Peace meditation at the United Nations

Sri Chinmoy’s name is not one that would be readily linked to the political decision-making process, yet he had a long association with the world’s peak forum for international affairs, the United Nations.

In 1970, Sri Chinmoy brought a new perspective to the word ‘peace’ when, at the invitation of the third Secretary-General U Thant, he began conducting twice-weekly silent peace meditations at the United Nations.

Those who meditated with him described a feeling of peace so profound that it was literally tangible: “Seated there in silence, I was aware of a powerful wave of peace and saintly love emanating from Sri Chinmoy himself,” as one meditator put it. And this ‘feeling of peace’ was certainly evident at the regular meditations he conducted in the Dag Hammarskjöld Auditorium at the UN Headquarters.

In one sense, his was a radical approach. But from Sri Chinmoy’s perspective: “Peace is something spontaneous; it is something that unites us. Peace is something that we have to spread. But unless and until we have peace deep within us, we can never hope to have peace in the outer world.”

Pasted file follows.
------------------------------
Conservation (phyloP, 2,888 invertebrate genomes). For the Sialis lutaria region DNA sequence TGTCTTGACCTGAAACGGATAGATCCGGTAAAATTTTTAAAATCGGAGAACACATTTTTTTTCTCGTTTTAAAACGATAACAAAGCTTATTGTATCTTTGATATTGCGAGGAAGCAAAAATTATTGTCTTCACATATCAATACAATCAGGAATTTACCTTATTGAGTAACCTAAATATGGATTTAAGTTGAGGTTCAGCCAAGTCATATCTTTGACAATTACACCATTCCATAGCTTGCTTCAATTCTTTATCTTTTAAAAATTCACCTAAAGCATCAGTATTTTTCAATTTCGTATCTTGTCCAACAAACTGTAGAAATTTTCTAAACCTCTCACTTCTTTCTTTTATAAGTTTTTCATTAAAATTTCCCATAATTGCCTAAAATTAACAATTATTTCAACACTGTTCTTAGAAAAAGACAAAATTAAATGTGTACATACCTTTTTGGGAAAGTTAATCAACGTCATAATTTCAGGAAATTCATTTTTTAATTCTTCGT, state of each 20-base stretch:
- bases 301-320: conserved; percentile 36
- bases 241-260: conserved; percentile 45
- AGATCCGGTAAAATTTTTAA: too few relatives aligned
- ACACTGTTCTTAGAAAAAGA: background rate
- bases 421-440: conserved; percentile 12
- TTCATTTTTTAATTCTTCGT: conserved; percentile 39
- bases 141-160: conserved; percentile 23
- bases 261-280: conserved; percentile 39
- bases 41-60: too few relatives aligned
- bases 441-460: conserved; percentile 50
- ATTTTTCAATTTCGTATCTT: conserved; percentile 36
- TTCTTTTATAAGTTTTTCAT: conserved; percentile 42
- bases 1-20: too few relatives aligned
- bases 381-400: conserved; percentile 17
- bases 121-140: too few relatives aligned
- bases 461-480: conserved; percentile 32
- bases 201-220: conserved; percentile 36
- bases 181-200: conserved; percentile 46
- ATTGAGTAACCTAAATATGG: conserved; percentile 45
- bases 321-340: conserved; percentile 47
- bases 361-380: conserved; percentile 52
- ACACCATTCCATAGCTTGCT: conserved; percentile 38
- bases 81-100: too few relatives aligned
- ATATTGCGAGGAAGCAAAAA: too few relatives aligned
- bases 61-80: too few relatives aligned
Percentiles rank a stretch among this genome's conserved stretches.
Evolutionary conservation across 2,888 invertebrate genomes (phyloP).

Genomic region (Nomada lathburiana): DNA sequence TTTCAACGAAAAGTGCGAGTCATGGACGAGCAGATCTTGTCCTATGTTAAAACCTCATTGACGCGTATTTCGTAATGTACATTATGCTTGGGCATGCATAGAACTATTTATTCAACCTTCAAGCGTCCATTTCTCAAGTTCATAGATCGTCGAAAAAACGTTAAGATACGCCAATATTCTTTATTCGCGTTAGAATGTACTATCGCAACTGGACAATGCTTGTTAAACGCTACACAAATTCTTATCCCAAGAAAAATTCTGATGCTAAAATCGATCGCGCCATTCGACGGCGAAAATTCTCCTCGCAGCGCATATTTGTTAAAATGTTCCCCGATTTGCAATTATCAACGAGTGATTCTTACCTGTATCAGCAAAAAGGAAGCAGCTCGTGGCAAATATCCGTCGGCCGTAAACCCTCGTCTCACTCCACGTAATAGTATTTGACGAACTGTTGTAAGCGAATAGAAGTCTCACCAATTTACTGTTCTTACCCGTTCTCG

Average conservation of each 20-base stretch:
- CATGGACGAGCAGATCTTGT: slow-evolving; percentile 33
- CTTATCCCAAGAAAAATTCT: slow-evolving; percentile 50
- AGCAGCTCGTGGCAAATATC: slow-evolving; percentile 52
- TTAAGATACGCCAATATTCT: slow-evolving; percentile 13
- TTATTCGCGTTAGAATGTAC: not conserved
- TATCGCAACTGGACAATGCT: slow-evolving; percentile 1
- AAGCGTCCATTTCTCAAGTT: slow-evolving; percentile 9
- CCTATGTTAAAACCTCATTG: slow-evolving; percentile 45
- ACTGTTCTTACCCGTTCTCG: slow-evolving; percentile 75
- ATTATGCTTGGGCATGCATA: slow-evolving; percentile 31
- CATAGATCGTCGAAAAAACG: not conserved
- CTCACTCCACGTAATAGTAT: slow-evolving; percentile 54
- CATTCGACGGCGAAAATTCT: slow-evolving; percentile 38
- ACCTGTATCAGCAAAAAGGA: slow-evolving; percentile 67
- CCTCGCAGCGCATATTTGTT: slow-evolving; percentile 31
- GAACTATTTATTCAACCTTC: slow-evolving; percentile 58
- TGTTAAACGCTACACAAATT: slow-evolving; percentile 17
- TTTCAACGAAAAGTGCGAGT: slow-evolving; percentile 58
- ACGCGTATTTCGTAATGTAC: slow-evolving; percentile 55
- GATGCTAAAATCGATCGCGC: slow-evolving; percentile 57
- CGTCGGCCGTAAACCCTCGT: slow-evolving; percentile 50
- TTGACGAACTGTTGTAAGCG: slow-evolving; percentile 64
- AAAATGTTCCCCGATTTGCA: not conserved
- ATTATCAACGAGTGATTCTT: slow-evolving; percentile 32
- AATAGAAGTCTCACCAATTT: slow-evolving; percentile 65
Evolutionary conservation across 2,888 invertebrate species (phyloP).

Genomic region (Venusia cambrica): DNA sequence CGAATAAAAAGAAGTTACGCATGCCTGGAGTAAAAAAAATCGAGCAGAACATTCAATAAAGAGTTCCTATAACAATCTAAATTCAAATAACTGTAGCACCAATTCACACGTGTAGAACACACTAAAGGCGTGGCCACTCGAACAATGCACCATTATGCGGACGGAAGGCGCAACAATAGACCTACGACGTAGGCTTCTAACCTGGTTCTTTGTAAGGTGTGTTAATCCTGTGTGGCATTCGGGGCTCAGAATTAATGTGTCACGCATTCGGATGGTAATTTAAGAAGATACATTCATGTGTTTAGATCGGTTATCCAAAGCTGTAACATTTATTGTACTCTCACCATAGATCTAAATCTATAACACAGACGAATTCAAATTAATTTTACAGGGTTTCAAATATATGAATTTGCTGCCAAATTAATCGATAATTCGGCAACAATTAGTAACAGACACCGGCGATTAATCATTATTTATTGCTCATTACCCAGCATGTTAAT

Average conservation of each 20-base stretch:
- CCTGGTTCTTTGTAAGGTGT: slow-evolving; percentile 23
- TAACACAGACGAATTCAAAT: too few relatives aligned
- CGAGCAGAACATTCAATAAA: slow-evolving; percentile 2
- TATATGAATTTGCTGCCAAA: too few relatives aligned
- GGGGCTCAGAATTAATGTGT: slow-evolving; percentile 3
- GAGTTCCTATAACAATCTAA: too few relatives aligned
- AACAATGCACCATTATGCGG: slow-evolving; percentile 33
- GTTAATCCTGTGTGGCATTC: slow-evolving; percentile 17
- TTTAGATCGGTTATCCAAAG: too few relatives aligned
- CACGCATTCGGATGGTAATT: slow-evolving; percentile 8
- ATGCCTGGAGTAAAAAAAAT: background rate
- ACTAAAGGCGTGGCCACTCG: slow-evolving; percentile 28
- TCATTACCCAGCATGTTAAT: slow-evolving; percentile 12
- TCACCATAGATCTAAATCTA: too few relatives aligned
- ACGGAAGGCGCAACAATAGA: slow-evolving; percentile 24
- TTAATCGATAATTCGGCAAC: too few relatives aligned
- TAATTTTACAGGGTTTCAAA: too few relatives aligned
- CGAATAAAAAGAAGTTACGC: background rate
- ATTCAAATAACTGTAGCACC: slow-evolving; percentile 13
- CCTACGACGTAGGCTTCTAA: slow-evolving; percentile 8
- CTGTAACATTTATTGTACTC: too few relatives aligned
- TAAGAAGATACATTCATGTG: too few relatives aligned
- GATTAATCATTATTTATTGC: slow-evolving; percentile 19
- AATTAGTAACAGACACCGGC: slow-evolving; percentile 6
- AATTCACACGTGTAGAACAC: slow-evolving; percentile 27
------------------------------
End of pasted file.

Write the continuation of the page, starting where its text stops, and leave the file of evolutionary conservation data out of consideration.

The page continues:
“Peace,” says Sri Chinmoy, “does not mean the absence of war. Peace means the presence of harmony, love, satisfaction and oneness.”

U Thant clearly saw that the essence of peace — peace in its undiluted pristine form — that Sri Chinmoy was offering through his meditations was the real underpinning of the mission of the United Nations: “Whoever speaks to me about you is all appreciation and admiration, and I personally feel that you have been doing a most significant task for the United Nations … You have indeed instilled in the minds of hundreds of people here, the moral and spiritual values which both of us cherish very dearly.” (An excerpt from Sri Chinmoy Reflections.)

During this university lecture, Sri Chinmoy reads his paper on the role of the United Nations.